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American Spy 'Caught Red-Handed' by French, Left Paris Immediately

By Daniel Williams and Walter Pincus
The Washington Post

One of five Americans fingered by the French as working for the CIA was "caught red-handed" spying and left Paris immediately, well before the U.S.-French espionage scandal erupted Wednesday into public view, U.S. officials said Thursday.

A second American named by the French may leave "slightly ahead" of the scheduled end of his tour of duty this summer, a U.S. official said - this despite public protestations by the State Department Wednesday that the French charges were "unwarranted."

U.S. officials insisted Thursday that the timing for the other three to leave France is up to the United States alone, and that there are no current plans to pull them out before their normal tours' end as France has asked.

The withdrawals of the Americans "will be in a sequence of our own choosing," a U.S. official said.

Administration officials made the disclosures a day after a news leak in Paris led the French government to announce it had asked Washington to recall five U.S. citizens, including four diplomats, for allegedly conducting business and trade espionage against France.

Administration officials declined to detail the charges against the Americans, or confirm or deny French allegations that the Americans were trying to bribe Parisian officials.

A senior U.S. official insisted that the withdrawal of the first American, and what he described as the likely early recall of the second, implied only that their covers had been blown. "Of the people named, one had departed beforehand. In the other case, it is normal procedure when an operator is identified, even in friendly circumstances, (as) his or her utility is compromised," the senior official said.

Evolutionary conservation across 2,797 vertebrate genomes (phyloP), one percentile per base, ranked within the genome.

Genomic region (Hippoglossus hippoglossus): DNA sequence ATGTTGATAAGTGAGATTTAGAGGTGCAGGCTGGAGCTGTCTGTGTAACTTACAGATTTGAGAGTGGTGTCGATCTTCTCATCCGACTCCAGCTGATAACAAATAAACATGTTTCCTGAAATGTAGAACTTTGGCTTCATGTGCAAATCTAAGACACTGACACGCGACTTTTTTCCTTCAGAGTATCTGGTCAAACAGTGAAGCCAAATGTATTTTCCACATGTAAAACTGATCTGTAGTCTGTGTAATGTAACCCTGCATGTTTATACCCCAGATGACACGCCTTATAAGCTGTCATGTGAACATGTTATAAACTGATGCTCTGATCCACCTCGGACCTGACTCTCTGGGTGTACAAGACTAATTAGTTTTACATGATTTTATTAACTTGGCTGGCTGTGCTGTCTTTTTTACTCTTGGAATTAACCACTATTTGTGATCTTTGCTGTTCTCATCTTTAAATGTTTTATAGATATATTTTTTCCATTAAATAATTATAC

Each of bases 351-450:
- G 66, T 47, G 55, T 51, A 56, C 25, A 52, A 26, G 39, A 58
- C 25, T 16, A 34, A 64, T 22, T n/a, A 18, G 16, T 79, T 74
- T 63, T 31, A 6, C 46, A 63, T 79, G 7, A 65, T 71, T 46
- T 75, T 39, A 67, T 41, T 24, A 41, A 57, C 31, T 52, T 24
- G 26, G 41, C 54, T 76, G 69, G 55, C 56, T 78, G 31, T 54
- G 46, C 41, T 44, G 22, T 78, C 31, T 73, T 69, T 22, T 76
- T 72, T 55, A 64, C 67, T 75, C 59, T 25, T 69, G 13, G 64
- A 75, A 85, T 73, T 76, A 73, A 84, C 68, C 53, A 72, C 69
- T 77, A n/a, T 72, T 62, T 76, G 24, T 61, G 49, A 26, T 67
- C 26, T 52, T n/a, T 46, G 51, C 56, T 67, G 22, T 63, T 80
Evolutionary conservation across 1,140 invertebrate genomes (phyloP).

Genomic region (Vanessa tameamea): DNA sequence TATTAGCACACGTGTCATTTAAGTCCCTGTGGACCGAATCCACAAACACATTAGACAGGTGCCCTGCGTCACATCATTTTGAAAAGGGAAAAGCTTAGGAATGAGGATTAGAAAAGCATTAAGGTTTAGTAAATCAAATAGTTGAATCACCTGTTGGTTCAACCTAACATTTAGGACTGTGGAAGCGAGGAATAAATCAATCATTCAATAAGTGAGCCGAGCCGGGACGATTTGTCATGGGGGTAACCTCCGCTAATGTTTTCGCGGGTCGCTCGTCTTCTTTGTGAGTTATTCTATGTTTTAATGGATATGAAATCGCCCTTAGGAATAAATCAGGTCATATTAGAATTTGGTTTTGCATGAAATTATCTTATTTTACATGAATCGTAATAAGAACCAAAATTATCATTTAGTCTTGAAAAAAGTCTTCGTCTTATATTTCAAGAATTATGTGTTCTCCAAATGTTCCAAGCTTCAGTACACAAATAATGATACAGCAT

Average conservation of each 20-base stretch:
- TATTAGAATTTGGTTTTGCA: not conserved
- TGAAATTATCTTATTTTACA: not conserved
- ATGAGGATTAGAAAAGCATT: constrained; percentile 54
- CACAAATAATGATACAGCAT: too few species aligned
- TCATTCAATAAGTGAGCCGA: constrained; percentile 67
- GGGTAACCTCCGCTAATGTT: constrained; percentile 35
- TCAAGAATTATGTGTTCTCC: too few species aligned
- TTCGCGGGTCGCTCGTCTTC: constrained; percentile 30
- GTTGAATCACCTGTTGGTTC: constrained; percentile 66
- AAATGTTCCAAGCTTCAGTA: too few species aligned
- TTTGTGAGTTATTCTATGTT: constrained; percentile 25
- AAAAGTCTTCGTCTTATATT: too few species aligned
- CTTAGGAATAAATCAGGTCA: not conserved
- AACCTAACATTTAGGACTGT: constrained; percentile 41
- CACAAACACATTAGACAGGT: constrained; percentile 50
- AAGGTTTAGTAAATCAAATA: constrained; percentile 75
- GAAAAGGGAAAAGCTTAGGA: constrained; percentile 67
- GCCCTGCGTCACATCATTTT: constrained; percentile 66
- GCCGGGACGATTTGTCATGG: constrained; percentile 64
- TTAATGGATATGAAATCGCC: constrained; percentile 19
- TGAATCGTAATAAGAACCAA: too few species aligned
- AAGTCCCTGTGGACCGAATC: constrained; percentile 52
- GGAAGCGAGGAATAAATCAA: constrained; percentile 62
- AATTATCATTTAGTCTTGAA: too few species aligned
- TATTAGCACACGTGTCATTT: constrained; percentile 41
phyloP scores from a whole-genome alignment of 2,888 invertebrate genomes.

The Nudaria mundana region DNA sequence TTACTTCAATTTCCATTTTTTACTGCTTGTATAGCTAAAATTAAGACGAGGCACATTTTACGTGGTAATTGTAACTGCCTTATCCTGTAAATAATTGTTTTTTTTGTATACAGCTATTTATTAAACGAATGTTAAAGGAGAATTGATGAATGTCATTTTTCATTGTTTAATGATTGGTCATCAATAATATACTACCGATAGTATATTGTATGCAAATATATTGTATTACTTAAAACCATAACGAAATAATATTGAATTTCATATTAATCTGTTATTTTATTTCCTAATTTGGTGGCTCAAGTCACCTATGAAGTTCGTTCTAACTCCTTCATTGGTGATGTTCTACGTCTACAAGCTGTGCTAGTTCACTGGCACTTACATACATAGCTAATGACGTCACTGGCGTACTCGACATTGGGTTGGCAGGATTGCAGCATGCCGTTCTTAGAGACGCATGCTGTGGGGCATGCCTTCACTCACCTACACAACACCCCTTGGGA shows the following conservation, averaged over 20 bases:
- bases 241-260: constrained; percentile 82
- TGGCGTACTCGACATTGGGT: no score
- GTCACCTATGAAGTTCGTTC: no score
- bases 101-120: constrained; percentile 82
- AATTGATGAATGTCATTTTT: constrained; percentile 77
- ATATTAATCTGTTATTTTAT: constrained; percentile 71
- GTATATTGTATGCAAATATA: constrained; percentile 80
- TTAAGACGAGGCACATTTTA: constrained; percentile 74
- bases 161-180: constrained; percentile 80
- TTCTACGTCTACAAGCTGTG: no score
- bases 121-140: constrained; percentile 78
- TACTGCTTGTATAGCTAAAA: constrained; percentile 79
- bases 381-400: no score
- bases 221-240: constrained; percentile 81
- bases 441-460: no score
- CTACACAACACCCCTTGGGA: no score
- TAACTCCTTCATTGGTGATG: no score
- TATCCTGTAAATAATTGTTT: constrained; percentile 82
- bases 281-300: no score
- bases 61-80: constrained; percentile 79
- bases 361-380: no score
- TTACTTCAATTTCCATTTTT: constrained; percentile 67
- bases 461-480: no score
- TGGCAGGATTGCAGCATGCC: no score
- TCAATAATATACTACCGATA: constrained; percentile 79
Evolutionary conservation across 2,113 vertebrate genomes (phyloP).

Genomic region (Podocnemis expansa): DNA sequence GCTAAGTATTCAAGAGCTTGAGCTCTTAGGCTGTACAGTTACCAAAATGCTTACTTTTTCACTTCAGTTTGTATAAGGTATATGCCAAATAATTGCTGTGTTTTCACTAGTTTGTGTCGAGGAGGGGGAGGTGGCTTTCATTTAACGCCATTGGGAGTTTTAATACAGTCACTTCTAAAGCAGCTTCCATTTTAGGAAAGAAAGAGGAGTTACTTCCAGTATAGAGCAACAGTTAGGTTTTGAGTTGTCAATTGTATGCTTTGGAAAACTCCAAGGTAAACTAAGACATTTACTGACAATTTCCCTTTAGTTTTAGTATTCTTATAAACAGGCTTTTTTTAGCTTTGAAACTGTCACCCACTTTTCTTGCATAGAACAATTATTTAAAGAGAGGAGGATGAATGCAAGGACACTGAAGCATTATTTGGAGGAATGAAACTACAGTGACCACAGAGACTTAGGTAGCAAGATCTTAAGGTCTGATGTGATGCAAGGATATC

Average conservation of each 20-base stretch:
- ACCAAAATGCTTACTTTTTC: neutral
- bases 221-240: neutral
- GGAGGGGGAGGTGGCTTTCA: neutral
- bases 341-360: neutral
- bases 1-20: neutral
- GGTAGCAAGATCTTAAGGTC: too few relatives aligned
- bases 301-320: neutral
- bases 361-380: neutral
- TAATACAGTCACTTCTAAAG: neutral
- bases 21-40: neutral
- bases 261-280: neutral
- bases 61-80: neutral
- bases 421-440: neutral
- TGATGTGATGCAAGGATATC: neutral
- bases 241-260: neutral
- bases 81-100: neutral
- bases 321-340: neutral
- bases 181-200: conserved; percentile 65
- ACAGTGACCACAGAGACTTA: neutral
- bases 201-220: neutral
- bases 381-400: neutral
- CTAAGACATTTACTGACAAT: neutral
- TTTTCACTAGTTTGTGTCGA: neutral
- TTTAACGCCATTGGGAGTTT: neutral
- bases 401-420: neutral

The American account of being willing to withdraw some officials, while resisting requests for the ouster of others, helps to explain why France has made repeated requests for expulsion in recent weeks. The United States was addressing the allegations methodically, at best, and France apparently felt the United States was dragging its feet in at least two cases.

For its part, the administration is not so much angered by the French complaints about spying as by the leak to the French newspaper Le Monde that made the events public. That was a breach of the normal discretion used in handling such unpleasantries.

"The manner in which this whole thing was done was provocative and inconsistent for countries that are allies," said State Department spokeswoman Christine Shelly.

"If custom (in such matters) had been followed," one U.S. official said Thursday, "the (French and American) intelligence agencies would have worked out a quiet accommodation."